Autistic Daughter

Originally titled,

“Autistic Daughter; Anxious Mother”

I’ve struggled with family issues my whole life.

Since autism is genetic, it’s of course common for several family members to land on the autism spectrum. Yet mental health, developmental disorders—hell, even doctors—are (not were) (are) (yes, even in 2018) stigmatized in my family, so as far as anyone is concerned, I’m the only autistic person.

I also have depression, social anxiety, and phobia—which are often traceable through the genes, through the roots and such—or through the recursive childhood memories each generation tells the next not to tell.

Memories like

Can’t you just write your feelings down in a diary, then smile and come to dinner?

Because mental illness is the hot potato no one wants to deal with, I’ve been left alone in my journey through autism and mental illness.

Memories like

Let me know when you’re better. Looking forward to having the old Kourtnie back.

Because some memories aren’t meant to be shared, I’ve been gaslit (“You always have the strangest memory! This is how it happened…”);

I’ve been threatened (“If you tell, I won’t love you anymore”);

I’ve been left to saturate in name calling, guilt tripping, and shaming.

Memories like

But isn’t everyone a little autistic?

Dear reader,—

If any of this strikes a chord in you, any of it at all,—

I do not want you to feel alone, as I did.

If you are the autistic daughter that’s up shit creek without a social-emotional paddle, this blog is especially for you. You are the autistic woman that received a diagnosis later in life; you’re the autistic young girl who’s diagnosis was shut in a closet; you are the person who’s told to get over it, shut up, buck up, and swallow the neurotypical pill.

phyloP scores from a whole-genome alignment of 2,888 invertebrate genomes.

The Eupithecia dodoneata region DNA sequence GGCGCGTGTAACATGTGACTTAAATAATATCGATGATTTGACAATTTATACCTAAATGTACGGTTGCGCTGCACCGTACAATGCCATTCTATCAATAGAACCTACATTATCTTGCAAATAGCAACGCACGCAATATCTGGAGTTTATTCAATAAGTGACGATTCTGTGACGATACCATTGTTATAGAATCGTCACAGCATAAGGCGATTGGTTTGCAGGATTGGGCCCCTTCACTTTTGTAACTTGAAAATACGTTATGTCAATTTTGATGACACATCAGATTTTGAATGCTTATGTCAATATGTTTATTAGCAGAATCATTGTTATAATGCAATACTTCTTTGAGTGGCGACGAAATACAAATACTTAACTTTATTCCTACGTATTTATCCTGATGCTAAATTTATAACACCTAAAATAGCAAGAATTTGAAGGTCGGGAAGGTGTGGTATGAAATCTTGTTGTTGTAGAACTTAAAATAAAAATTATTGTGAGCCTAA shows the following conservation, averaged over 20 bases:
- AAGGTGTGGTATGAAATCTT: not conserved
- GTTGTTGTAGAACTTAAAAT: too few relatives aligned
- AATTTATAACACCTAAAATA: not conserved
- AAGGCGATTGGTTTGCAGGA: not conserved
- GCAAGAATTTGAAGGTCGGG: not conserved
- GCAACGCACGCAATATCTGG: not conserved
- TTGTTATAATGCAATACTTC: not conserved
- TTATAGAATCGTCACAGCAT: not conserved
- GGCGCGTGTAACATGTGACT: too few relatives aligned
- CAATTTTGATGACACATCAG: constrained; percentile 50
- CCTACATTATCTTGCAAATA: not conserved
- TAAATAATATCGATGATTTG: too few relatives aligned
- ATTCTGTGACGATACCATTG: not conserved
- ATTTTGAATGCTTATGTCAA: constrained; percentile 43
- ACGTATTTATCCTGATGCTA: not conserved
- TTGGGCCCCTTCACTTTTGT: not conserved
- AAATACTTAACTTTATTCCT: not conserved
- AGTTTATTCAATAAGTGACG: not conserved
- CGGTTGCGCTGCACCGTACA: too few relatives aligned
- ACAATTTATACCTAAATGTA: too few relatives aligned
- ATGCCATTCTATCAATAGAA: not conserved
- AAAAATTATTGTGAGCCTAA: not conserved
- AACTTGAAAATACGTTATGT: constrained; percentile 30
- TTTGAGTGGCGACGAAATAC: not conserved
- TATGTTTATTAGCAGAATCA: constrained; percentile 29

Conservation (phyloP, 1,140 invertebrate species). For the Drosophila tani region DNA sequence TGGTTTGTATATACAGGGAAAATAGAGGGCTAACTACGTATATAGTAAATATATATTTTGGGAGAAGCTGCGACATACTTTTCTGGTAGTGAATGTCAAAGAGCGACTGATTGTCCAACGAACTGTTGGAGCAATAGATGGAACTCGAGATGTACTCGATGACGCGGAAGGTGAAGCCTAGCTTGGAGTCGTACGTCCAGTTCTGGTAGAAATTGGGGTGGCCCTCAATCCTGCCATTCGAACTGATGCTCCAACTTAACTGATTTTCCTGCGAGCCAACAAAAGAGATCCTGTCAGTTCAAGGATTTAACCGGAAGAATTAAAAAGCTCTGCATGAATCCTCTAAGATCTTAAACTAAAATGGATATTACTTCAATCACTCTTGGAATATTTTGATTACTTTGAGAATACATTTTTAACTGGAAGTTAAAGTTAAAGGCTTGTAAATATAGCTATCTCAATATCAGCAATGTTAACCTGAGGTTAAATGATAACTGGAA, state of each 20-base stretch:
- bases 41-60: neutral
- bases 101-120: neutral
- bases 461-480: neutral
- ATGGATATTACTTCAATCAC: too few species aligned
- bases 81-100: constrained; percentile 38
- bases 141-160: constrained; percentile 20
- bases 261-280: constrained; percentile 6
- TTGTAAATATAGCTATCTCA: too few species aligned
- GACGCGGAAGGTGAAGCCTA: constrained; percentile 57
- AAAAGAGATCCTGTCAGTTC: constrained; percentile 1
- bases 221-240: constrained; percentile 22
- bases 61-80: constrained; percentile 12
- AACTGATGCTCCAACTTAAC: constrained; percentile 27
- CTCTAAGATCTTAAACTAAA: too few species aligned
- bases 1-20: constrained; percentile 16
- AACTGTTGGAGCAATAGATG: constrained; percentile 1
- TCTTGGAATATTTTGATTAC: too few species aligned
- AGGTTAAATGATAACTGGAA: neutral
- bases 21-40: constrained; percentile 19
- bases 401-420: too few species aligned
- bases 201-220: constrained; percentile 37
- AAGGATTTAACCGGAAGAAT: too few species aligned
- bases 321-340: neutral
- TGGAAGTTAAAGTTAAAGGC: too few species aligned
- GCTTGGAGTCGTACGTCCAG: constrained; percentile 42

Let me tell you a few stories.

And if you are the family member and/or friend of an autistic person; if you’re an autistic boy; if you’re someone studying psychology, trying to figure out what the autistic experience is like,…you’re all welcome to read my blog, too, of course;

But dear reader, if you are not the autistic daughter, please know you’re not the one I imagine as I write. You’ve been invited only as a guest. That’s the seat we set for you at the dinner table. It may feel awkward, if you’ve never sat there before; so don’t be afraid to ask questions in the comments. Otherwise, I won’t think about whether you’re confused.

I’m going to explore several facets of my life that you may have been told are hush-hush; take safety in my story, if you’re too afraid to tell yours. I just hope to make you feel less alone, until you’re ready. Let’s read up. Let’s understand. I’ve found, that’s the best way we learn to speak up.

Memories like

You’re a woman. And an adult. You can’t be autistic.

I’ve no reason to tell my stories to you (or to anyone) except to show you, “You’re not the only one. So here’s what I think. Now what do you make of your life?”

I will try to omit details that don’t pertain to what you need to hear.

But I’m autistic, and I’m a rambly storyteller.

And sometimes I need ’em details.

So there’s that.

We’ll go through stories about:

  • autism spectrum disorder;
  • major depressive disorder;
  • social anxiety;
  • math phobia (working on it right now through;
  • panic attacks;

Lately, I’ve also been showing signs of agoraphobia, ex., hiding in my bedroom all day with the curtains drawn shut—feeling like I have to “pump up courage” just to go to the grocery store—and bribing myself to make the walk from the front door to the car.

So we’ll go through those stories, too.

Actually, we’ll start with what I’m going through right now.

Then we’ll work backward.

If that sounds all right to you?

Memories like

Own your behavior, for once in your fucking life.



Kourtnie View All →

Kourtnie has an MFA in Creative Writing from CSU Fresno and a BA in English from CSU Fullerton. When she isn't writing or making art, she's moonlighting as a professor at community colleges. Read her writing at or

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